The tale of the three wise men, known as Caspar, Melchior, and Balthasar, came several centuries later.  It crept into Christian tradition, and there's even a famous Christmas carol about them.  The Christmas carol further confuses the tale by describing them as being "three kings." But they were not kings.  I'm not aware of any translation of the Bible that describes them as "kings."

I'm not sure why people got the idea that there were only three wise men.  Maybe it's because only three gifts were mentioned.  But naming only three gifts doesn't indicate that only three people came and each gave an individual gift.  I could say that I received money, clothes, and gift cards at Christmas.  But I received those gifts from more than three people.  Additionally, I also received a combination of those gifts from some individuals!  So going by how many different gifts were named is not an indication of how many wise men there were.

More than likely, there were many wise men that came.  They might not have all been traveling together either.  If there were only a few of them, they might not have been granted an audience with King Herod.  The king probably had more to do than meet with a few eccentric astrologers from the East.  But if an entire entourage came, he might have to clear his schedule for that.  Also consider that if there had only been three of them, the king might not have been concerned with them coming into town looking for who they claimed was a newborn king.  Matthew also indicates that the people of Jerusalem were also disturbed by the arrival of the wise men; again, three visiting astrologers probably wouldn't have gotten the whole city into a frenzy.  I don't know how many there were, but I think there were probably more than three.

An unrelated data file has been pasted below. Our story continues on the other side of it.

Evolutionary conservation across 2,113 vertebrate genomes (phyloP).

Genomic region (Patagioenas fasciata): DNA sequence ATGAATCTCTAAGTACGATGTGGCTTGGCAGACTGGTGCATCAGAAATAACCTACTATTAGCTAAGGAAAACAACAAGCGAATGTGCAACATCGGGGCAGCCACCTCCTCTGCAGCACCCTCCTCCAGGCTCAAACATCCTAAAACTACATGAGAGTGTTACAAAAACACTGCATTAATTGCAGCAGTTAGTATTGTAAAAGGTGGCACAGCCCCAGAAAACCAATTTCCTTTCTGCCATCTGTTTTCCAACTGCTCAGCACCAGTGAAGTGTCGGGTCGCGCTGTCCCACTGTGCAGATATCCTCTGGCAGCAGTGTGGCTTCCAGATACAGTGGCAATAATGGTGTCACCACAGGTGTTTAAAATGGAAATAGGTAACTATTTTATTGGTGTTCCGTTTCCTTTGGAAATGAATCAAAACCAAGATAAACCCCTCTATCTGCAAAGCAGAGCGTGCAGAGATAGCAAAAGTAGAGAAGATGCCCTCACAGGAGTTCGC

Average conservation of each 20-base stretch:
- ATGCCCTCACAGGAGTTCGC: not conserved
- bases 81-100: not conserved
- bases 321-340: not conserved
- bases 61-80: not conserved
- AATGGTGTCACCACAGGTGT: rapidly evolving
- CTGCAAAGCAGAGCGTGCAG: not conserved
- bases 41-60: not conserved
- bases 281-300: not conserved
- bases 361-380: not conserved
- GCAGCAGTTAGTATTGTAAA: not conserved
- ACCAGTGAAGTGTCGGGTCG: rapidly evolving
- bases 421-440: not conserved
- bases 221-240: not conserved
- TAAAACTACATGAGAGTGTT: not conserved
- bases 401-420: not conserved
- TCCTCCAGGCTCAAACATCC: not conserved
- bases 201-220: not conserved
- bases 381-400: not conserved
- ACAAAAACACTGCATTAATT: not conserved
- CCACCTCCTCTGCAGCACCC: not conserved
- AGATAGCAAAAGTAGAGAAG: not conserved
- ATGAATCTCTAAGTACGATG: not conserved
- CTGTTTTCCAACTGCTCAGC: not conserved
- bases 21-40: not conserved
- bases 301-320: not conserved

The story of the manger comes solely from Luke's record.  It's thought that Luke, who was not one of the Twelve, probably consulted the mother Mary as a source for his writings.  Some of the stories he writes about seem as though they may have been told from Mary's perspective, particularly the story of Jesus' birth and the events that led up to it (Luke begins his record by telling the story of the birth of John the Baptist first).  Luke actually skips over the part where Mary and Joseph take Jesus to Egypt to escape King Herod's wrath.  Matthew included it in his record because the prophet Hosea said that God would call his son out of Egypt (Hosea 11:1, Matthew 2:15).  Since Matthew was writing to a Jewish audience, it was necessary to point out the fulfillment of Jewish prophecies.  Luke wasn't writing to a Jewish audience, so he didn't even bother to mention that part of the story.

Neither Matthew or Luke say a whole lot about the birth of Jesus.  They don't dwell on the topic.  Luke mentions an incident at the Temple when Jesus was twelve years old, but both records mainly focus on Jesus as an adult.